# $\pi$ radians per second for velocity

I have a question that I need clarifying. To calculate the final angular velocity from initial angular velocity, angular acceleration and time I would do $V_{f} = V_{i} + a * t$. this seems relatively straight forward however I have been given these values and i'm not sure how to work with them properly.

$V_{i}$ = $\pi$ rad/s

$a$ = $2\pi$ rad/$s^{2}$

$t$ = $10$s

What would be a solution to working with $\pi$ radians to find the final velocity?

• Welcome to MSE! It really helps readability to format questions using MathJax (see FAQ). Regards – Amzoti Apr 26 '13 at 0:11

You seem to have the right idea from the equation you posted, so I'm not sure what part of the process you're getting stuck on. I'll post a solution and maybe you can clarify what parts are difficult for you.

$V_{f} = V_{i} + a*t$ for constant acceleration $a$. Since all of our units are already consistent, i.e., the initial velocity is given in radians per second, the time elapsed is given in seconds, and the acceleration is given in radians per second squared, we simply plug in and evaluate. We find: $V_{f} = \pi \text{ rad/s} + 2\pi \text{ rad/}s^{2}*10\text{s} = 21\pi \text{ rad/s}$.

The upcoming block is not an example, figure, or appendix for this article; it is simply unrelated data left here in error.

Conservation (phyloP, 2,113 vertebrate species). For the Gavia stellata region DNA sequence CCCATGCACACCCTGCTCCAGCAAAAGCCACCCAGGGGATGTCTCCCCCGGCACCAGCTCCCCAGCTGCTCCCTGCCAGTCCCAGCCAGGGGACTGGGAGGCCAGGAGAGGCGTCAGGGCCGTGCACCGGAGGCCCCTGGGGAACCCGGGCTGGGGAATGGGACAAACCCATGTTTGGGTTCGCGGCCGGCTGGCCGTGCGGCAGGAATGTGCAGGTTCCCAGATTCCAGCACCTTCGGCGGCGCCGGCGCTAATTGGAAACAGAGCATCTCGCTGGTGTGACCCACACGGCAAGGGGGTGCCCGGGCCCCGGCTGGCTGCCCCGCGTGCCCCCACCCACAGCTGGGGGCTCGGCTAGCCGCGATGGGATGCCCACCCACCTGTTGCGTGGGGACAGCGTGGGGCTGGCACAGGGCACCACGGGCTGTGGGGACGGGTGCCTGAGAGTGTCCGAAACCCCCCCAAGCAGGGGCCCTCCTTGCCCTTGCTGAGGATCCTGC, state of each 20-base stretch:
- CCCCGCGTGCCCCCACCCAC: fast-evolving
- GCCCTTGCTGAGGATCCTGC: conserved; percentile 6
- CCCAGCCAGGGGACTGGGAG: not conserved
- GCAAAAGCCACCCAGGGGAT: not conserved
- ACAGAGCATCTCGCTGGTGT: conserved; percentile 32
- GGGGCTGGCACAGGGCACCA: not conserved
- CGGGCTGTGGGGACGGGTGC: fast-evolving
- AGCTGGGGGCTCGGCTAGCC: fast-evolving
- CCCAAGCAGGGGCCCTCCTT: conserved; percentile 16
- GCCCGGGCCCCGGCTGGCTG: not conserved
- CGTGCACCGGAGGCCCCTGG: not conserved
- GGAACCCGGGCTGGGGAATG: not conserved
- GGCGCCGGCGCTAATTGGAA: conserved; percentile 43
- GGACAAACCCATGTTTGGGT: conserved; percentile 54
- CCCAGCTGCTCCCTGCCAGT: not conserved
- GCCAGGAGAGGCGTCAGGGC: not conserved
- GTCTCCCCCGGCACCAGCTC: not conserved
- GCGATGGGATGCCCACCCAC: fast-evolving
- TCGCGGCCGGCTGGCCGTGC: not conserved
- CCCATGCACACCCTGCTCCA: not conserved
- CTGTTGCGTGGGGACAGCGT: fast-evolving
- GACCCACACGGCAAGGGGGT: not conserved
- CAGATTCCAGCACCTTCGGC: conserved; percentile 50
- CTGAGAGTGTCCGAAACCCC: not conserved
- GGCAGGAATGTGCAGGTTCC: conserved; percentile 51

• My knowledge in radians is limited so say i have the same question using the same equation but instead of π rad/s i have π/4 rad/s + π/4 rad/s2 * 10s. How would you solve this. Is 2π the same as π/2? – Robbie Apr 26 '13 at 1:10

If you use this formula with these units, it will give you an answer with the same units (i.e. $rad.s^{-1}$).

pi here is not part of the unit, it is the measurement : at $t=0$, your object is making one half-turn every second.

• Thank you pkr! very much appreciated for the response. – Robbie Apr 26 '13 at 0:29

$V_f=\pi rad/s+2 \pi 10 s. rad/s^2=21 \pi rad/s$

$\pi$ is the number, so you can leave the answer as that (best option) or use $21\pi=65.9734...$ (more "messy" option)

• Thank you very much for the answer. – Robbie Apr 26 '13 at 0:28